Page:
Recommended Readings: Richard Lifton, M.D., Ph.D.

Friday Lecture Series

Rufus Cole Lecture

Genes, Genomes and the Future of Medicine

Richard Lifton, M.D., Ph.D.,director, Yale Center for Human Genetics and

Genomics,chair, department of genetics and Sterling Professor of Genetics and

Internal Medicine, Yale University School of Medicine;

investigator, Howard Hughes Medical Institute

June 1, 2012

3:45 p.m.-5:00 p.m. (Refreshments, 3:15 p.m., Abby Lounge)

Caspary Auditorium

 

Recommended Reading

Choi, M., U. I. Scholl, W. Ji, T. Liu, I. R. Tikhonova, P. Zumbo, A. Nayir, et al. 2009. Genetic Diagnosis by Whole Exome Capture and Massively Parallel DNA Sequencing. Proceedings of the National Academy of Sciences of the United States of America 106 (45): 19096-19101

Choi, M., U. I. Scholl, P. Yue, P. Björklund, B. Zhao, C. Nelson-Williams, W. Ji, et al. 2011. K + Channel Mutations in Adrenal Aldosterone-Producing Adenomas and Hereditary Hypertension. Science 331 (6018): 768-772

Ji, W., J. N. Foo, B. J. O’Roak, H. Zhao, M. G. Larson, D. B. Simon, C. Newton-Cheh, M. W. State, D. Levy, and R. P. Lifton. 2008. Rare Independent Mutations in Renal Salt Handling Genes Contribute to Blood Pressure Variation. Nature Genetics 40 (5): 592-599

Lifton, R. P. 2010. Individual Genomes on the Horizon. New England Journal of Medicine 362 (13): 1235-1236

Lo, S. M., M. Choi, J. Liu, D. Jain, R. G. Boot, W. W. Kallemeijn, J. M. F. G. Aerts, et al. 2012. Phenotype Diversity in Type 1 Gaucher Disease: Discovering the Genetic Basis of Gaucher disease/hematologic Malignancy Phenotype by Individual Genome Analysis. Blood 119 (20): 4731-4740

Monette, M. Y., J. Rinehart, R. P. Lifton, and B. Forbush. 2011. Rare Mutations in the Human NA-K-CL Cotransporter (NKCC2) Associated with Lower Blood Pressure Exhibit Impaired Processing and Transport Function. American Journal of Physiology – Renal Physiology 300 (4): 840-847

Scholl, U. I., M. Choi, T. Liu, V. T. Ramaekers, M. G. Häusler, J. Grimmer, S. W. Tobe, A. Farhi, C. Nelson-Williams, and R. P. Lifton. 2009. Seizures, Sensorineural Deafness, Ataxia, Mental Retardation, and Electrolyte Imbalance (SeSAME Syndrome) Caused by Mutations in KCNJ10. Proceedings of the National Academy of Sciences of the United States of America 106 (14): 5842-5847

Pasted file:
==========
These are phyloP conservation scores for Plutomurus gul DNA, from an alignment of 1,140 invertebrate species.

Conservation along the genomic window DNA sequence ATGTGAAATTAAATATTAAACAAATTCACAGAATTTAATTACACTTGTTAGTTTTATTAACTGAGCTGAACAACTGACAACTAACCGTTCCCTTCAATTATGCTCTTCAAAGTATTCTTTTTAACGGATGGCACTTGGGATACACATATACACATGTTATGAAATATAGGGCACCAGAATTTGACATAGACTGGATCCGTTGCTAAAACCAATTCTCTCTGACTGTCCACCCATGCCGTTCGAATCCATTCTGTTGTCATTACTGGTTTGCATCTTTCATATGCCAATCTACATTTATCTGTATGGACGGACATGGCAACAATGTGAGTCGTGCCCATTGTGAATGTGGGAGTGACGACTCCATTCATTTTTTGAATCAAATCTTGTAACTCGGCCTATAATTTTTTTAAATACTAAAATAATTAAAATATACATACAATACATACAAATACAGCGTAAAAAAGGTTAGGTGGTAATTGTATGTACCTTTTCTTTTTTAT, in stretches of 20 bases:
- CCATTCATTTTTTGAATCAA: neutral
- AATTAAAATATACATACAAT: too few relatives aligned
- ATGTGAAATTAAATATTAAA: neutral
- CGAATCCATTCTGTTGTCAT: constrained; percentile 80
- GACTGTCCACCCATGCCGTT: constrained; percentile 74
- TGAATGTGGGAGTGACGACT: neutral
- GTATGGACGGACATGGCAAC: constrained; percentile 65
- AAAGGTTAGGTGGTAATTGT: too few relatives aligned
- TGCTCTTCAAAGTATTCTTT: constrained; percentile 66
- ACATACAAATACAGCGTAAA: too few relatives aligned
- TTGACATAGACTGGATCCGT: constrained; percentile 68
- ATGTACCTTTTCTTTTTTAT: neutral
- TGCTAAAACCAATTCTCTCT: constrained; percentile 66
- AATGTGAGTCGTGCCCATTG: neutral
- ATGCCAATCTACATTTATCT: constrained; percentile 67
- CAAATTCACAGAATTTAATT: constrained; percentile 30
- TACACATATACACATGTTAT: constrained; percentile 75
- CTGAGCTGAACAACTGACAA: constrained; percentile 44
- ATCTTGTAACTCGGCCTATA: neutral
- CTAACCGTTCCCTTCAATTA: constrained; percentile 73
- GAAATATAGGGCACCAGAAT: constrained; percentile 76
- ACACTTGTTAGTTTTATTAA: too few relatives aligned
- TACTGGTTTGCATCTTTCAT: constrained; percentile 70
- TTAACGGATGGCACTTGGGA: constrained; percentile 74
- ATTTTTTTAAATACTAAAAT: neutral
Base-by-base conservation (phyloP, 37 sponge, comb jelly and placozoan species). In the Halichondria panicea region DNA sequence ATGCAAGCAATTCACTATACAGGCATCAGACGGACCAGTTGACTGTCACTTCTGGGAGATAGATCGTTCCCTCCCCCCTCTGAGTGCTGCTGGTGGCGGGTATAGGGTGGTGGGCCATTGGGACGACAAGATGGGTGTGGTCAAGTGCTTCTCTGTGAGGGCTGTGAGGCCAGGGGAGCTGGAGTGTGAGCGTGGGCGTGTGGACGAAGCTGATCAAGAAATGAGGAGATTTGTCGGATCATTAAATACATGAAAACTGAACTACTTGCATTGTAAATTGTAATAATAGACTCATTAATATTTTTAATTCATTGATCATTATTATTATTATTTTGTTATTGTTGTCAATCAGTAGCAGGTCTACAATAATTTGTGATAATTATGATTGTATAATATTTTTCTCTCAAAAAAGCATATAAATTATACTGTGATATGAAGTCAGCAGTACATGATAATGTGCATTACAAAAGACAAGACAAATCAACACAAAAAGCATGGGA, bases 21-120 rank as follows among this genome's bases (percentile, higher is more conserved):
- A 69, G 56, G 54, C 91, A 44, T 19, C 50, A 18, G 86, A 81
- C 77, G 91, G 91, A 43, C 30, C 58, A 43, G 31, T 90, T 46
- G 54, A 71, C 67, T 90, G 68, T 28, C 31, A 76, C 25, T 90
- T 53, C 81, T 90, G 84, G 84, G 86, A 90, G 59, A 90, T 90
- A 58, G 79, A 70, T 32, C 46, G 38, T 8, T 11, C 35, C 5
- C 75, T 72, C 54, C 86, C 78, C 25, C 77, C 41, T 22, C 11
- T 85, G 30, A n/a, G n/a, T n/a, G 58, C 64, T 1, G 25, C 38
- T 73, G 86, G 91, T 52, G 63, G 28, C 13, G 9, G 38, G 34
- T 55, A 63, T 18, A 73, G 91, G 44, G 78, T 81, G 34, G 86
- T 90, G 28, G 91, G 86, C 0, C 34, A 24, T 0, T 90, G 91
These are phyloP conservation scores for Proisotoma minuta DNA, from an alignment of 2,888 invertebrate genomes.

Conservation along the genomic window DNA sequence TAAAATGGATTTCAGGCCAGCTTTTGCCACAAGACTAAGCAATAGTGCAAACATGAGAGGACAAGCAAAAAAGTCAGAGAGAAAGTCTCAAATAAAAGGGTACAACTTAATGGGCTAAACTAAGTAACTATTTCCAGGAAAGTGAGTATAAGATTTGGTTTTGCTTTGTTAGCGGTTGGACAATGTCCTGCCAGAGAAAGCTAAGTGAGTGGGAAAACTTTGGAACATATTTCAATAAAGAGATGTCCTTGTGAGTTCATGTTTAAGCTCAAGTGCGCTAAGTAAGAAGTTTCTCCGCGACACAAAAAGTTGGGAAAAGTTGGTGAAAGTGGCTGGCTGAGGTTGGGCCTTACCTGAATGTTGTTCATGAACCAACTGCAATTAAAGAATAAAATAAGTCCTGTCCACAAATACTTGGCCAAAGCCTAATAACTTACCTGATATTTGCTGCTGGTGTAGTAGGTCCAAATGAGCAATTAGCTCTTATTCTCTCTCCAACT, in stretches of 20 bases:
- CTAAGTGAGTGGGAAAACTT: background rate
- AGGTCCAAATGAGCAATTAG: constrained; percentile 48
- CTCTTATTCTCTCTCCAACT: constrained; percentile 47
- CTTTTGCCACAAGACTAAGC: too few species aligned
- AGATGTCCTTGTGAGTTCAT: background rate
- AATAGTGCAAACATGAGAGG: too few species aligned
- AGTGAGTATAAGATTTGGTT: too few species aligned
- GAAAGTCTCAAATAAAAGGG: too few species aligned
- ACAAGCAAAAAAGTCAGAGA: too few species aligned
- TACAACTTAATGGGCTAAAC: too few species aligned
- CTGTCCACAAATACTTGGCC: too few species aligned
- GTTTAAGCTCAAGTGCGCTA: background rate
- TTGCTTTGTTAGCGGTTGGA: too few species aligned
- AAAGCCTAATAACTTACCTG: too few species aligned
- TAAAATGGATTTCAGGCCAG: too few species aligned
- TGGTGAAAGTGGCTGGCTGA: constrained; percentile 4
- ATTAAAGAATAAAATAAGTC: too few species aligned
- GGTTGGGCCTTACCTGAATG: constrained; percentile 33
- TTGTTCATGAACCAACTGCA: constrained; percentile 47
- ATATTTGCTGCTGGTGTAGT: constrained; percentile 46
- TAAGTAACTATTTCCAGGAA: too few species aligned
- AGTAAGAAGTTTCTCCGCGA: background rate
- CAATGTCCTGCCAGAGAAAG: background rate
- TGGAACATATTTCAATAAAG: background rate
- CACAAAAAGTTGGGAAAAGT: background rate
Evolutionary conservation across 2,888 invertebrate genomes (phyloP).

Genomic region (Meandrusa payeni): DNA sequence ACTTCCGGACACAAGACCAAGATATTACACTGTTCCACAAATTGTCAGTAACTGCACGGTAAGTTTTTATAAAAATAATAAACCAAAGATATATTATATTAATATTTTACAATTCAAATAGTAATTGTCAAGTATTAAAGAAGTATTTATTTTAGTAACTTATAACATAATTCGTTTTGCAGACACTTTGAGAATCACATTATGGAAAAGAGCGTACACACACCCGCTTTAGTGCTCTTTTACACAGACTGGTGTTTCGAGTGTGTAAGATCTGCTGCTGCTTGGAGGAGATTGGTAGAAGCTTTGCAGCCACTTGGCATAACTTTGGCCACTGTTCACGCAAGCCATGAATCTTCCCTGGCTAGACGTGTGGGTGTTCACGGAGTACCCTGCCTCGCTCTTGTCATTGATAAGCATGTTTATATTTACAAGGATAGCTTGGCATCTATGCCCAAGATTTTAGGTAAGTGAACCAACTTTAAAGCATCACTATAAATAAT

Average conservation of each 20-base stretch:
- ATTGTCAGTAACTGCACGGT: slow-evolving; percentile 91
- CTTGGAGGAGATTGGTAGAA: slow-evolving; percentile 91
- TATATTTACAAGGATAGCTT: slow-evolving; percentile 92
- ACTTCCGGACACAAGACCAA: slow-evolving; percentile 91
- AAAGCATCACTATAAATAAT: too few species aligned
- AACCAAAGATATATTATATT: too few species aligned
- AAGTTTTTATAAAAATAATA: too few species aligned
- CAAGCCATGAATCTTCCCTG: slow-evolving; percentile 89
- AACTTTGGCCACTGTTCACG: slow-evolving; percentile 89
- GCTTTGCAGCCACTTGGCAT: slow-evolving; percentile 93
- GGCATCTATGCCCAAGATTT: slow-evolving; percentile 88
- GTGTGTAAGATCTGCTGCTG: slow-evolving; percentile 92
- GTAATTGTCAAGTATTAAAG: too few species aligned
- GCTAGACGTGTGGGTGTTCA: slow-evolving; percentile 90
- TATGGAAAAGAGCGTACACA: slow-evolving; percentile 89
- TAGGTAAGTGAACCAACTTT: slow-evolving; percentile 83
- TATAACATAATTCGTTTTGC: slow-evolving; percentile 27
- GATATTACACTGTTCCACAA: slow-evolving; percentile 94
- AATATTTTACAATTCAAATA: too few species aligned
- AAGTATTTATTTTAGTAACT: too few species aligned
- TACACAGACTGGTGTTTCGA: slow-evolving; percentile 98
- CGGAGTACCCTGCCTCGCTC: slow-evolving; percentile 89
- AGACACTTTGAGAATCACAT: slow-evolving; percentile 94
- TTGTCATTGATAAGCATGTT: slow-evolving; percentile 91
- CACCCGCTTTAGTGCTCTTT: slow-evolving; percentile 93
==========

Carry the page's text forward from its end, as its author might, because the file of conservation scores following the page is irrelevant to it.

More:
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Rockefeller One of Ten Sites Receiving Renewed Translational Medicine Grants

NEW YORK (GenomeWeb News) – Ten research institutes have received a total of $498 million from the National Center for Research Resources to fund the second five-year phase of their Clinical and Translational Science Institutes.

The largest awards in this second round of Clinical and Translational Science Awards funding include a $112 million grant to the University of California, San Francisco; $67.3 million to the University of Pittsburgh; $62.8 million to Mayo Clinic; and $54.8 million to the University of Pennsylvania.

Other research centers receiving the latest round of CTSA funding include Yale University ($45.4 million); Oregon Health & Sciences University ($39.8 million); Columbia University Medical Center ($38.9 million); Rockefeller University ($36.1 million); University of Rochester ($20.7 million); and UC Davis ($20 million).

“These institutes were the pioneers in this program and are to be commended for the work they have done in bridging the traditional divides between laboratory research and medical practice,” Barbara Alving, director of the National Center for Research Resources, said in a statement from UCSF.

“They were tasked with transforming the way their institutions coordinate research to make it more proactive and effective in producing real-world results, and in the process, they have served as innovative models nationwide,” Alving said.

According to UCSF, the National Institutes of Health plans to release a report on the CTSA program in August that will highlight the research that has sprung from this program.

UCSF said that the CTSA grants have supported the creation of a framework to enable researchers to “move beyond the traditional silos of science to collaborate on promising research and find the training and resources to move those projects ahead.”

The university said that at UCSF the funding has enabled the creation of “an extensive network of training and support for researchers to help bridge the gaps between laboratory science, clinical care, and improvements in health.”